Stefan Larsson Is Leaving Ralph Lauren Corp.
Ralph Lauren (back) with Stefan Larsson (front) at the Ralph Lauren offices in New York.
The fashion shake-up around the world continues. Earlier today Thursday (Feb. 2), DM Fashion Book announced that after 12 years at the helm of Givenchy, artistic director Riccardo Tisci has exited the French house and is rumored to be going to Versace (see it here).
We could now report that Stefan Larsson is leaving Ralph Lauren Corp.
Let’s back track for a second: Back in September of 2015, we reported that “for the first time since the house launched almost 50 years ago, Ralph Lauren will see a new CEO, and someone other than Ralph Lauren himself. The American designer built his fashion empire in 1967“. At that time, Lauren appointed Stefan Larsson to the position of chief executive officer (see it here).
14 months later, Larsson is leaving the iconic American house. May 1 will be his last day.
According to WWD, “The company, which will conduct a search for a new CEO, said it will continue to execute the Way Forward Plan laid out in June, now a hallmark of Larsson’s short tenure. Investors were rattled, sending shares of the company down 10.3 percent to $78.39 in midday trading.”
“Chief financial officer Jane Nielsen will lead the execution of the plan until the CEO search is completed.”
Ralph Lauren, executive chairman and chief creative officer, said, “Stefan and I share a love and respect for the DNA of this great brand, and we both recognize the need to evolve. However, we have found that we have different views on how to evolve the creative and consumer-facing parts of the business. After many conversations with one another, and our board of directors, we have agreed to part ways. I am grateful for what Stefan has contributed during his time with us, setting us in the right direction with the Way Forward Plan.”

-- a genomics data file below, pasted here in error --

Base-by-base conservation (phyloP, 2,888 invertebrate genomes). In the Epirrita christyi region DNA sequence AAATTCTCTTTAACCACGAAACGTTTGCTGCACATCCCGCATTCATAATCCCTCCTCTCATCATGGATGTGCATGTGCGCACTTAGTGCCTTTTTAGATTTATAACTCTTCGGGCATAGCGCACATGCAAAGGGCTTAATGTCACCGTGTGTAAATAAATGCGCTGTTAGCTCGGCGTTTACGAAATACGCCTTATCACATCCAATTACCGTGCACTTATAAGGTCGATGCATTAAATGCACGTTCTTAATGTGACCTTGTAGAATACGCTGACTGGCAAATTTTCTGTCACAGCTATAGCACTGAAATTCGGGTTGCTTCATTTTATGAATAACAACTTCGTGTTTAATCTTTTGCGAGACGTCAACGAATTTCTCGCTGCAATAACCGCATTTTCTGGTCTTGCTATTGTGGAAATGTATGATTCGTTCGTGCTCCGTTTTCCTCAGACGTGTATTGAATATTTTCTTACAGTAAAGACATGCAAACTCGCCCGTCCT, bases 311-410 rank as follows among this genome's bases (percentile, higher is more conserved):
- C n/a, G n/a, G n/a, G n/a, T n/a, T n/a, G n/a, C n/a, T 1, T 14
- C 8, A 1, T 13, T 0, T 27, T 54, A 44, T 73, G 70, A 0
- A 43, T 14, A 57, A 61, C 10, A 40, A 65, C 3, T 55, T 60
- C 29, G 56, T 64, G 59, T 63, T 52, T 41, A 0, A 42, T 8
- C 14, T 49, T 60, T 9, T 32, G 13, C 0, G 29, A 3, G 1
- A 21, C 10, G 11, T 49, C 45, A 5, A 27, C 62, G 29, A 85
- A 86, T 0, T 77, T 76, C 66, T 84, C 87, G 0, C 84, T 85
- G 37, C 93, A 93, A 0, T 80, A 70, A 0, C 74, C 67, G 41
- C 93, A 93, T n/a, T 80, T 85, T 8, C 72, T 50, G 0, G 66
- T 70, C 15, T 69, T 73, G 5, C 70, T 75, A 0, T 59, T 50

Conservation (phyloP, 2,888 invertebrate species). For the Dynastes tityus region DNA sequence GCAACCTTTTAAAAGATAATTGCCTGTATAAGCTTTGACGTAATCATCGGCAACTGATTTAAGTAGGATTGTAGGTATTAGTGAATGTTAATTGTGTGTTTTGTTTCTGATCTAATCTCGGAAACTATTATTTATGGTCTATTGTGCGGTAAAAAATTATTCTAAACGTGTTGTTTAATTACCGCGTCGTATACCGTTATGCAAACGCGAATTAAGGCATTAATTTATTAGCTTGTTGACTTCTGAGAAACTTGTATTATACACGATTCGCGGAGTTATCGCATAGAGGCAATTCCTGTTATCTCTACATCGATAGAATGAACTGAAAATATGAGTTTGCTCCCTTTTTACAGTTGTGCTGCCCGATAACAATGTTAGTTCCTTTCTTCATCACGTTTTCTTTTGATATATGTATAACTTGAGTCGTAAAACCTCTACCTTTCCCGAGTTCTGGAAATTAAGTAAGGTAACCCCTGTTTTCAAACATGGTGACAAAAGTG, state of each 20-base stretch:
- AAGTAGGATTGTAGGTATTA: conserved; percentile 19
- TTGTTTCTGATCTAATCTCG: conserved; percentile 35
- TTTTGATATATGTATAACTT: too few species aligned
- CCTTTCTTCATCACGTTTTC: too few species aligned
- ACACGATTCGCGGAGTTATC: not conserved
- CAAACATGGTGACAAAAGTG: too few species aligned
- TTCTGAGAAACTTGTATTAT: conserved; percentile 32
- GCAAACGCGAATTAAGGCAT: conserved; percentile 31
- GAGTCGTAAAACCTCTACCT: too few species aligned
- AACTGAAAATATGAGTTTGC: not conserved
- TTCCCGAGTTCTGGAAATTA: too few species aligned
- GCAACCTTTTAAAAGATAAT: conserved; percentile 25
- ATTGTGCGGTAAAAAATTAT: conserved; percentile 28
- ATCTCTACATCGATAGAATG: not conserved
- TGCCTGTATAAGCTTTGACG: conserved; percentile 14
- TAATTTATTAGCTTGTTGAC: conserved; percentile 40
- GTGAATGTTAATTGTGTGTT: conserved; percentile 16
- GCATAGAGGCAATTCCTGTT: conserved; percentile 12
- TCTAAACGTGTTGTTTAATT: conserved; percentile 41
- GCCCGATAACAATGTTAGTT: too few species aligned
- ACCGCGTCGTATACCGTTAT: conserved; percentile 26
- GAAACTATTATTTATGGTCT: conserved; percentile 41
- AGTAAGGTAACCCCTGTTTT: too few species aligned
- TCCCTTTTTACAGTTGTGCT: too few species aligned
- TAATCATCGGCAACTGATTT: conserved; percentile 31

The executive chairman said the company has “built a strong foundation for future growth, including strengthening our team, refocusing our brands, evolving our products and our marketing, improving our operations and reducing our costs.”
Larsson said that the Way Forward Plan is “on track.” He added, “Ralph will always be an inspiration to me, and I am grateful to have had this experience.”
“The news of Larsson’s departure was made on the same day the company posted third-quarter results for the period ended Dec. 31. Net income fell 37.4 percent to $82 million, or 98 cents a diluted share, from $131 million, or $1.54, a year ago. Net revenues were down 11.9 percent to $1.71 billion from $1.95 billion. By segment, both wholesale and retail net sales saw declines.”
“The company said wholesale net sales fell 26 percent to $582 million, while retail net sales slipped 2.2 percent to $1.1 billion. Consolidated comparable-store sales fell 5 percent, but were down 4 percent on a constant currency basis. Both components contributed to a net sales decrease of 12.1 percent to $1.67 billion for the quarter. The balance of revenues came from licensing income.”
“The company also closed another 12 underperforming stores during the third quarter.”
Photos Credit: Chad Batka